By Julia Reynolds
The locals call it “la laguna de siete colores,” but for travelers fortunate enough to spend more than a couple of days at Laguna Bacalar in Mexico’s state of Quintana Roo, the lagoon may reveal herself in even more than seven incantations of shimmering turquoise, cobalt, azure and eggshell.
October is rainy season in the Yucatan Peninsula, but that doesn’t always represent a drawback to potential visitors to the region. Stretched out in a hammock on a dock over the air-transparent waters of the laguna, one can watch a late-afternoon storm approach. The sunlight fades, the rush of sudden wind cools your sweltering body, and thunder resonates across the heavy stillness suspended muggily over the water.
The surface of the lagoon transmutes to an eighth, a ninth, a tenth shade of blue or green, transformed by the steely grey sky and maybe a streak or two of distant lightning. The rains begin gently, with a few drops hitting the woven palapa roof above the dock every minute. Then, all at once, the sky opens as if a seam holding it together suddenly rips. The cascading rains fall all around you, lending undulating texture to the surface of the water and filling the air with that soul-soothing sound of raindrops pummeling palm trees and woven rooftops.
Fifteen, twenty minutes pass like this. Jasmine, plumeria, and orange trees become saturated and glistening, intensifying their scent in the air. In the center of the lake, the clearest turquoise streak still glows, its vibrant hue made even more striking by the way the rest of the water has taken on the deep grey color of the sky.
And all at once, the clouds give way again, parting as if exhausted by the task they’ve just performed. The sun makes its way back to restore the lagoon and its surroundings, not just to their previous radiance, but to an improved version with every blade, leaf, and petal washed clean and sparkling fiercely in the sunlight. In that moment it’s easy to see why the Mexican government has designated Bacalar “un Pueblo Mágico.”
For the environmentally conscious traveler (which hopefully encompasses most nature lovers), Bacalar is something of a dream come true. Located around 30 kilometers northwest of Chetumal, Quintana Roo’s capital city, Bacalar moves at a pace of its own and feels about as tranquilo as Mexico gets. Zero-impact activities abound from kayaking the crystalline waters of the lagoon, swimming, stand up paddleboarding, and cycling to the lowest impact activity of all: hammock lazing with a book at the edge of the shimmering water.
Accommodation ranges from bare-bones budget to eco-minded luxury, with many properties taking a sustainable approach and utilizing the abundant alternative energy sources. The Centro Holistico Akalki is a dreamy eco-friendly option located directly on the lagoon. The atmospheric “Cabañas Lagunas” are completely solar-powered and hover just over the aquamarine surface of the water, Bora Bora-style.
Akalki also utilizes greywater for the organic garden on the property, provides free bicycles for guests’ use, and avoids the use of toxic chemicals in cleaning supplies. Rooms don’t have air-conditioning or power outlets to reduce energy consumption and the property doesn’t have a pool for the same reason. But who needs a pool when what is arguably the best swim in Central America is a step off your private dock away?
Rancho Encantado is another stunning property designed and run with a high level of respect to the environment. You won’t find televisions or fast WiFi here, but you will find ambiance and relaxation by the, well, boatload. Encantado is also mainly powered by solar energy and provides a fresh breakfast in the morning with local organic eggs and fresh local fruit. Kayaks and paddle boats are also included to maximize enjoyment of the main attraction—that spectacular beckoning lagoon.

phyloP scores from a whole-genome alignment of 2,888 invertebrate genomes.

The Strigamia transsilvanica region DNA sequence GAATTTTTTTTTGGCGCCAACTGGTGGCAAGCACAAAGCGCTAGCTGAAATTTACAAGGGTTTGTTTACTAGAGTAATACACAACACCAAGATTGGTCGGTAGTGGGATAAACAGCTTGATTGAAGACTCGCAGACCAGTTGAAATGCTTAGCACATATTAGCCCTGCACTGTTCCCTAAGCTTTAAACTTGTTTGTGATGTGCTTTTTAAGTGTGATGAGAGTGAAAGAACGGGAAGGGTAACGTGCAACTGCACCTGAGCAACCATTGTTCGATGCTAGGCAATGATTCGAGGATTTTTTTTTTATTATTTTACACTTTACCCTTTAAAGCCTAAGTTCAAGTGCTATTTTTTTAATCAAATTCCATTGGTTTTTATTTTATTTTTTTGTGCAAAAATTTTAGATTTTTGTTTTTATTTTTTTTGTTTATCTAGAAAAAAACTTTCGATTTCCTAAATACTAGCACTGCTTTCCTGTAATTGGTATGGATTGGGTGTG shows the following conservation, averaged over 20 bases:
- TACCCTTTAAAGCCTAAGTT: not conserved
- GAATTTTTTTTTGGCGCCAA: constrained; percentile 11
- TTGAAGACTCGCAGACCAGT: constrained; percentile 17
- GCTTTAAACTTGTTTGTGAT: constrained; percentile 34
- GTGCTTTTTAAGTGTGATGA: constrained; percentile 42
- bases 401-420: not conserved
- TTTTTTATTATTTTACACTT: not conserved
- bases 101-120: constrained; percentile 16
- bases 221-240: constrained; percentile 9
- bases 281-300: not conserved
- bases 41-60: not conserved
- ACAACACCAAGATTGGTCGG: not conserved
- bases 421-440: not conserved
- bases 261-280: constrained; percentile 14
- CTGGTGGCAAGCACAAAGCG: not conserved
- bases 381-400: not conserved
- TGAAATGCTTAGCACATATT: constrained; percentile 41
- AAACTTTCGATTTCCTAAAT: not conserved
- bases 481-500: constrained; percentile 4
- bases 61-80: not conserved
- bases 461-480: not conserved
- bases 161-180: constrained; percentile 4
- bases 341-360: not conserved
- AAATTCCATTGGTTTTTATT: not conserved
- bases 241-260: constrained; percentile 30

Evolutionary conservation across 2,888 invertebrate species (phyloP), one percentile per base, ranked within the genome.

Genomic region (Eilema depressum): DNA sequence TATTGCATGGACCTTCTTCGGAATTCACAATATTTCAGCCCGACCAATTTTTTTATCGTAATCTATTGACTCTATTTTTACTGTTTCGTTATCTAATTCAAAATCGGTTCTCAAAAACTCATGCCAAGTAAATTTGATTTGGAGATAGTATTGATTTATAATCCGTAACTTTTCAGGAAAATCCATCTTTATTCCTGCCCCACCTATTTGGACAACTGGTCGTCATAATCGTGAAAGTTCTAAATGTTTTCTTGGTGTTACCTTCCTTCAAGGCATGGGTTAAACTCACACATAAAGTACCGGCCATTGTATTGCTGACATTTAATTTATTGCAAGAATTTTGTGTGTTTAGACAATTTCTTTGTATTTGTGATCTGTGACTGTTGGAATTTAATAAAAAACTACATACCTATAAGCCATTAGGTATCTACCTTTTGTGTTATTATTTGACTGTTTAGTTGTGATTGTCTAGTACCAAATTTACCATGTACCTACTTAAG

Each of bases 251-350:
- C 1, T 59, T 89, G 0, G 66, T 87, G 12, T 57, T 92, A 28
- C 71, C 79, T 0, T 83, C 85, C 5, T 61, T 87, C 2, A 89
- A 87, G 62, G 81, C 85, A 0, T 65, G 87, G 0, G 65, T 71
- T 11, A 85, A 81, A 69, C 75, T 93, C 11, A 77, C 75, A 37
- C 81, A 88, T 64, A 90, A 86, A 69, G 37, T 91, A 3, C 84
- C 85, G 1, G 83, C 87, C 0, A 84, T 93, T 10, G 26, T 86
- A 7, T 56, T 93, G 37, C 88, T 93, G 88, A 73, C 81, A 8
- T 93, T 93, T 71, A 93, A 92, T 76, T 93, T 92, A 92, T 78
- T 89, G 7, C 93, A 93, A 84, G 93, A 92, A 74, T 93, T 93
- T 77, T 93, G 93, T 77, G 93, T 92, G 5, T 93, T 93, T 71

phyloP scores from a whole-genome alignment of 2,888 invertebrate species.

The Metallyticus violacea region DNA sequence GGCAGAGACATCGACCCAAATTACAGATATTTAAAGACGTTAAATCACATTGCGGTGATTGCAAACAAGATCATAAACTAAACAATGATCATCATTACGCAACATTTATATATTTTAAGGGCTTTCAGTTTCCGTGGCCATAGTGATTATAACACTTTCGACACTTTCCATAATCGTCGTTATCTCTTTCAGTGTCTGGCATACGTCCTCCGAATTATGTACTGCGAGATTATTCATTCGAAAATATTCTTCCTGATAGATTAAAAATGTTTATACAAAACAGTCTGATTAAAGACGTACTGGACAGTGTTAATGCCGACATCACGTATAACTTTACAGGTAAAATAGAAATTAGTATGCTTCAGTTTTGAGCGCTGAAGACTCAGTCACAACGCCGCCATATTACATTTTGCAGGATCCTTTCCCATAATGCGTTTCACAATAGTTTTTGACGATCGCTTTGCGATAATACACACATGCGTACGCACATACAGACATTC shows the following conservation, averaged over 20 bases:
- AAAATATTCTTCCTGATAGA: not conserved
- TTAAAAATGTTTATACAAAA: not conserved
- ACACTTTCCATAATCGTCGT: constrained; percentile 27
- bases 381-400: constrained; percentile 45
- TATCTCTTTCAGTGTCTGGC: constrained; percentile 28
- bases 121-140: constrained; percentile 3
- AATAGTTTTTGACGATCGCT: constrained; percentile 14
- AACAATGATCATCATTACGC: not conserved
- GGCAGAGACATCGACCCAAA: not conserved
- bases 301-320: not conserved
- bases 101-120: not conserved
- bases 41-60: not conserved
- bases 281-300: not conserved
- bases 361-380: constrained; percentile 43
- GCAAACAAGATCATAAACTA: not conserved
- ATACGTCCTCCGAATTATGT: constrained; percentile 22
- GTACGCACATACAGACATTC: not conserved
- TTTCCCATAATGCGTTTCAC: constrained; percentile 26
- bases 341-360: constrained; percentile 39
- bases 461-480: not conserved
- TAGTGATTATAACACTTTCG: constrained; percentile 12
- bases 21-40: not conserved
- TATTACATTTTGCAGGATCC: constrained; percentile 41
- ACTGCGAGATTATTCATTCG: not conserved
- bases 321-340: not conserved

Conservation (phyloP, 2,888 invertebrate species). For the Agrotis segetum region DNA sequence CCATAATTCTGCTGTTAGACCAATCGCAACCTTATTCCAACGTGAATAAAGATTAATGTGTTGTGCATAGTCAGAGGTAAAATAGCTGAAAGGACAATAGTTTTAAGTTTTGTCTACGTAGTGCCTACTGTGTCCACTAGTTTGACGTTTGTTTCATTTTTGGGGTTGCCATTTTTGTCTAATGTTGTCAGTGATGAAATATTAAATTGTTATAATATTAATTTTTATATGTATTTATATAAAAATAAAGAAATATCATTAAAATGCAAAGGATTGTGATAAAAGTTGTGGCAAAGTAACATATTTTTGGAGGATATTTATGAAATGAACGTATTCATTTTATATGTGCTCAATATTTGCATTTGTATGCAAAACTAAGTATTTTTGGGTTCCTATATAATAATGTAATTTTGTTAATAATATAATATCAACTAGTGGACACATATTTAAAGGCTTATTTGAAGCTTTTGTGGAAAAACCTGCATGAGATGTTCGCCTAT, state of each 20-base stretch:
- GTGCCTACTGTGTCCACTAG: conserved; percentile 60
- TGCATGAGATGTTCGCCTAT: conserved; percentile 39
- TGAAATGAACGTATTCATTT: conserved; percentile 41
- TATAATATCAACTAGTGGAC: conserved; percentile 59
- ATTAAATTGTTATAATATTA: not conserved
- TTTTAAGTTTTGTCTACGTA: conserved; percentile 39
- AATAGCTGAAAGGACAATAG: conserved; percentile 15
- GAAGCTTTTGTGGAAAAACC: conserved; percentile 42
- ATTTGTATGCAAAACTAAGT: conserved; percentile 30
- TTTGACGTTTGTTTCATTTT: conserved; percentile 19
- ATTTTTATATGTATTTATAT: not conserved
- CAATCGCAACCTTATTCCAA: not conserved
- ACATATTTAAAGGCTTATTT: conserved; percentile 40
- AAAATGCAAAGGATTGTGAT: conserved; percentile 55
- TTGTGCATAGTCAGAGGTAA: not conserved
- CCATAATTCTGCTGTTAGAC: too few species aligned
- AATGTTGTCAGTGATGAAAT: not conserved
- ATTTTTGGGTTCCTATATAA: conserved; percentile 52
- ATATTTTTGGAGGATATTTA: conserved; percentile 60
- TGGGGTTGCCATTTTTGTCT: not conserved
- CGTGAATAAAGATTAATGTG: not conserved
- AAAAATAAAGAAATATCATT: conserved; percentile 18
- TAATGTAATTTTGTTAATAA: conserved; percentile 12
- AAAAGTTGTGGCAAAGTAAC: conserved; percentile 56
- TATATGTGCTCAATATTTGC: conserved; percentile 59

Encantado’s waterfront palapa-roofed restaurant, Los Hechizos, which translates to “locally produced, craft,” has some tasty vegetarian options, like jicama salad with a citrus, cilantro, and habanero dressing. They even make their own veggie burgers.
Speaking of veggie burgers, I (oddly, one might think) had the best veggie burger I’ve had in my life at Mango y Chile in Bacalar, adjacent to the fort at the edge of the pueblo overlooking the laguna. Made from scratch out of 100% organic veggies (lots of beets and mushrooms) and served on a house-made coconut focaccia topped with avocado, this thing was absolutely delicious. Vegetarians and vegans growing weary of lettuce and bean tacos will rejoice at this all-veg café; the falafel and house-made French fries are also excellent.
As tourism in the Yucatan continues to boom and tourists flock from all over the world to the famous white sand beaches of Cozumel, Tulum, and Cancun, Bacalar is a still-sleepy escape from the package-tour masses. With waters that are easily comparable in beauty and clarity to the Caribbean Sea (without the salt residue or shark fear) it’s a gorgeous place to enjoy any water-centric activity. Book a cabaña over the lagoon, spend a few days or a few weeks, and allow the laguna’s essence of tranquilo to soothe your harried soul.
Julia Reynolds is a travel writer, adventure enthusiast, and serial nomad living (mostly) in the Hawaiian islands. She is currently on a one-year trip around the world, avoiding air travel when possible and traveling slowly over land and sea. Some of her best travel experiences to date have been kayaking the Napali Coast of Kaua'i, diving the isolated atolls of Belize, and rock climbing in the Krabi region of Thailand. Her worst travel experiences have been getting robbed in Guatemala, breaking her back in Thailand, and breaking multiple bones in a mountain bike accident in Alaska. She still loves the places where the worst experiences occurred.